Joining 50billion dots: The evolution of the Internet of Things

4 min read

The Technology Strategy Board recently announced that it is investing up to £4million in a competition that will stimulate the development of an open application and services ecosystem for the Internet of Things. Indeed, with Ericsson predicting there will be 50billion connected devices by the end of the decade, M2M communications technology will certainly have to overcome the challenges regarding scalability and support for new applications.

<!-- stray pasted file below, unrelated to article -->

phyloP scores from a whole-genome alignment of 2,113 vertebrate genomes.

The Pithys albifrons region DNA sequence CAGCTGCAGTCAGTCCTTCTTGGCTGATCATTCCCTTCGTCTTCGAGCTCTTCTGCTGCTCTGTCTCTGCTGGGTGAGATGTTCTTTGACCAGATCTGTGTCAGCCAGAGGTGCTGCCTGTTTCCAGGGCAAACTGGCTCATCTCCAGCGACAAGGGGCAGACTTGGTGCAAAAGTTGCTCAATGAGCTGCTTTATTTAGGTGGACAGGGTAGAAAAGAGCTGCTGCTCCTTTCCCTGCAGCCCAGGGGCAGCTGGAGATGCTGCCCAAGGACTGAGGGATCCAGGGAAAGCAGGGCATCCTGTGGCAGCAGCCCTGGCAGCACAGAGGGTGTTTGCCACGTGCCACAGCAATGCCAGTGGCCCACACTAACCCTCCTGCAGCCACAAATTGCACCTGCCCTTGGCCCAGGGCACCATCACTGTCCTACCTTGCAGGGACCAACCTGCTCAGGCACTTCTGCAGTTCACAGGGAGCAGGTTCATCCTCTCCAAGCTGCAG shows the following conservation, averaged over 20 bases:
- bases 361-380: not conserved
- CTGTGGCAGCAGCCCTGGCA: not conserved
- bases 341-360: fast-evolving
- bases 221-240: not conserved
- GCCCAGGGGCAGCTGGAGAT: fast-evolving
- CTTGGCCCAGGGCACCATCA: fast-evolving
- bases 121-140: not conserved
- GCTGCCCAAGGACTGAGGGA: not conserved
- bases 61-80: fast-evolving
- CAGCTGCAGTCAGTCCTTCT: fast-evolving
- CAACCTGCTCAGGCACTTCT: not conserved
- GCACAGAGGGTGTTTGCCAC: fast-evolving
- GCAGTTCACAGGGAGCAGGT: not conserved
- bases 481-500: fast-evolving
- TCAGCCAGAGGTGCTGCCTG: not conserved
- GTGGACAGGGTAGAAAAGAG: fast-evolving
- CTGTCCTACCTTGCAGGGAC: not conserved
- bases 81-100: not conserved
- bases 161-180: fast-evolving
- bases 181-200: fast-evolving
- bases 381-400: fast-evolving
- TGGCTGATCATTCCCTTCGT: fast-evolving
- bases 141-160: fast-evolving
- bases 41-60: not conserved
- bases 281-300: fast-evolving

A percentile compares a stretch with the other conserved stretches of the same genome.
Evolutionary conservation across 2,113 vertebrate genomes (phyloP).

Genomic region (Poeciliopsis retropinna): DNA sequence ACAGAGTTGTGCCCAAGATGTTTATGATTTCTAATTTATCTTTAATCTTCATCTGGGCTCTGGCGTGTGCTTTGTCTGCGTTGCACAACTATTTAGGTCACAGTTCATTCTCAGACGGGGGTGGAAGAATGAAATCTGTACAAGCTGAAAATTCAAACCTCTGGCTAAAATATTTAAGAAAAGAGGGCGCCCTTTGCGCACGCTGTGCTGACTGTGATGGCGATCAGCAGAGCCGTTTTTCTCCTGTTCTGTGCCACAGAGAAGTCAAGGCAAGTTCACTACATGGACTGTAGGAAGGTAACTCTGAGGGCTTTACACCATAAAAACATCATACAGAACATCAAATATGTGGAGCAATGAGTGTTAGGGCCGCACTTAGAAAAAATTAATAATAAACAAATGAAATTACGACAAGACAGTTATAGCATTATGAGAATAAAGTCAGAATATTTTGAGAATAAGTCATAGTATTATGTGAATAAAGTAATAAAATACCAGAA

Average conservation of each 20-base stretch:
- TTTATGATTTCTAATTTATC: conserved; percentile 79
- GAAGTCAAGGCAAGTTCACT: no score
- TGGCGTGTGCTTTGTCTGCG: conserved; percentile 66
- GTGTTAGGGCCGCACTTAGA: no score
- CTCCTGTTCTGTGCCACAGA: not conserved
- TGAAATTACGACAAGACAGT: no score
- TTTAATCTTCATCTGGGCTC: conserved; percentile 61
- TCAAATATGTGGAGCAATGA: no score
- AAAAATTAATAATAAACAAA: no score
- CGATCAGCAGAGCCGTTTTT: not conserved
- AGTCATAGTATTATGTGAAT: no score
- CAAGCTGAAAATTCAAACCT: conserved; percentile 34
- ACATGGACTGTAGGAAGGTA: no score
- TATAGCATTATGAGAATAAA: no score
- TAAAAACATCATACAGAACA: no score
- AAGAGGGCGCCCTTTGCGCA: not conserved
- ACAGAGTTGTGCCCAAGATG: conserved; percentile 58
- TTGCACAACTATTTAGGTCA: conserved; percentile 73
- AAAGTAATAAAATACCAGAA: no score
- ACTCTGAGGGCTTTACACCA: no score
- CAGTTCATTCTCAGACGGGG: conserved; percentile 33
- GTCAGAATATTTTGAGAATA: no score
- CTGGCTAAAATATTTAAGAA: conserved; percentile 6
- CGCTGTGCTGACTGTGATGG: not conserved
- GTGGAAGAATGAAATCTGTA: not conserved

"Its' a massively fragmented market," said Emmanuel Walckenaer, senior vp and general manager of Sierra Wireless' solutions and service business unit. Unlike the consumer mobile market, there is not one single application; rather, he says, more than 300 verticals. "Here, every single project, every single customer, has a unique need." Walckenaer noted how M2M applications are generally considered to be difficult to build and are proving even harder to manage as the number of connected devices increases. Ideally, applications need to be built in weeks, rather than years. He said that while there are some comprehensive offers on the module/gateway side and that standards and initiatives are progressing, removing complexity will be the tipping point for the technology to become mainstream. "We believe this market will take off if we bring enough simplicity," said Walckenaer. "This market will take off if we can bring some type of disruption in the way people can build M2M solutions." Sierra Wireless has recently launched a cloud based platform designed to solve such M2M challenges of complexity, time to market, scalability and security. "The whole objective is to bring agility and simplicity," he added. Jürgen Hase, head of Deutsche Telekom's M2M Competence Centre believes there are two main drivers for M2M. "On the one hand, we need to focus on enhancing and simplifying processes. The second is to offer new services and applications."As technology becomes cheaper, it is easier to implement these solutions. International marketplace Earlier this year, Deutsche Telekom created an online international M2M marketplace to not only make it easier for vendors to reach beyond their regular sales channels, but allow to allow customers to compare M2M products. Hase observed that. previously, customers seeking an M2M solution would have to contact many different companies – for modules, production and connectivity. "That's the reason it makes sense to create one clear marketplace, where you can find a range of M2M products and companies in one place. "The M2M Marketplace is unique – nobody else offers anything like this. Users have the opportunity to discover new and exciting solutions that were simply not on their radar." One example of this could be what Hase refers to as 'the connected cow'. In this rather unusual application, M2M technology is being used to measure the temperature of a cow and alert the farmer via SMS about the beast's health. Although at first it may seem like a joke, Hase points out this is actually an excellent example of M2M industrial automation. To the farmer, the cow is essentially a machine that can be monitored, so it makes perfect sense to take measurements. Outside of the farm, which sectors are really leading the charge in M2M communications technology? Walckenaer draws attention to fleet management and optimising logistics, as well as the connected car. "This is not only through 2G communications, but also through 3G or 4G, bringing broadband connectivity to cars," he said. "You've got a variety of applications there." Hase agrees. "With a long term view, the M2M sector is really driven by small and medium enterprises (SMEs) because they can embed M2M and use it quickly and easily." An example could be a small solar panel company using M2M to monitor solar panels remotely. "However," he adds, "The next major sector to adopt M2M will be automotive." Rather than continue tweaking statistics such as performance, this industry will now be adding entirely new telemetric services. Of course, the market requirements differ in terms of application. Some applications, such as smart metering, only generate a little information per day and so will not require much bandwidth. "If you look at some applications data flow is very limited," said Walckenaer. "So if you're monitoring a machine, you may just need a few kilobytes per month – with embedded technology, you just extract the information you need and 2G would be just perfect for these applications." On the other side of the spectrum there are video and CCTV applications. Walckenaer's example is video from police cars being monitored at a central location. "Typically, for this type of application, 4G technology will be the best," he said. "High broadband, super high quality." For Walckenaer, the key is to understand the needs of the customer and to offer the right technology to deploy the solution. There are advantages and disadvantages to all mobile technologies. "The benefits of 2G and GPRS technologies is that they are very cost effective," said Walckenaer. 4G on the other hand, opens up a high quality broadband channel with the device. "It's a bit more expensive and the coverage and deployment of networks is not yet complete," he said. "But for video, mission critical and always on applications, this type of connectivity will be superb." Hase is succinct: "In the long term, mobile technology will be based on 3G/4G." he said. "Most M2M applications run on less than 5Mbyte /month, so you don't need high bandwidth. The most important thing is it has to work." Evolving in two ways The technology is evolving in two ways. "It's getting more efficient every day," said Walckenaer. "Modules are getting smaller and smaller; you can embed them in virtually any object now. In the same way, bandwidth is getting larger. So the number of potential applications is increasing rapidly. You can almost do whatever you want." According to Walckenaer, connectivity has improved by a factor of 50 in the past five years and this will continue. "Now, the problem is how to collect, classify and store all the information coming from these machines and how to make this available to the application," he noted. It's critical for solutions and service providers to get this information into their back end system and actually do something with it. This leads to the business implications surrounding security and trust. "Security is getting more and more important. You cannot afford to have unsecure applications," said Walckenaer. When you have connectivity in cars, it's vital that it isn't breached. Likewise, you wouldn't want your smart meter or your livestock hacked either. Security and confidentially of the data is another issue entirely. Hase added that securing the data is vital. "It's absolutely necessary to be a trusted partner," he said. Both Hase and Walckenaer see the market growing – whether it's coffee machines, cars or cows. Platforms from both companies are helping address the challenges of M2M and ensuring it becomes safe, simple to use and scalable. Hase believes communications technology will soon make the internet of things a reality. "We will use M2M without knowing that we are using M2M," he concluded. "It will appear in our daily lives more regularly."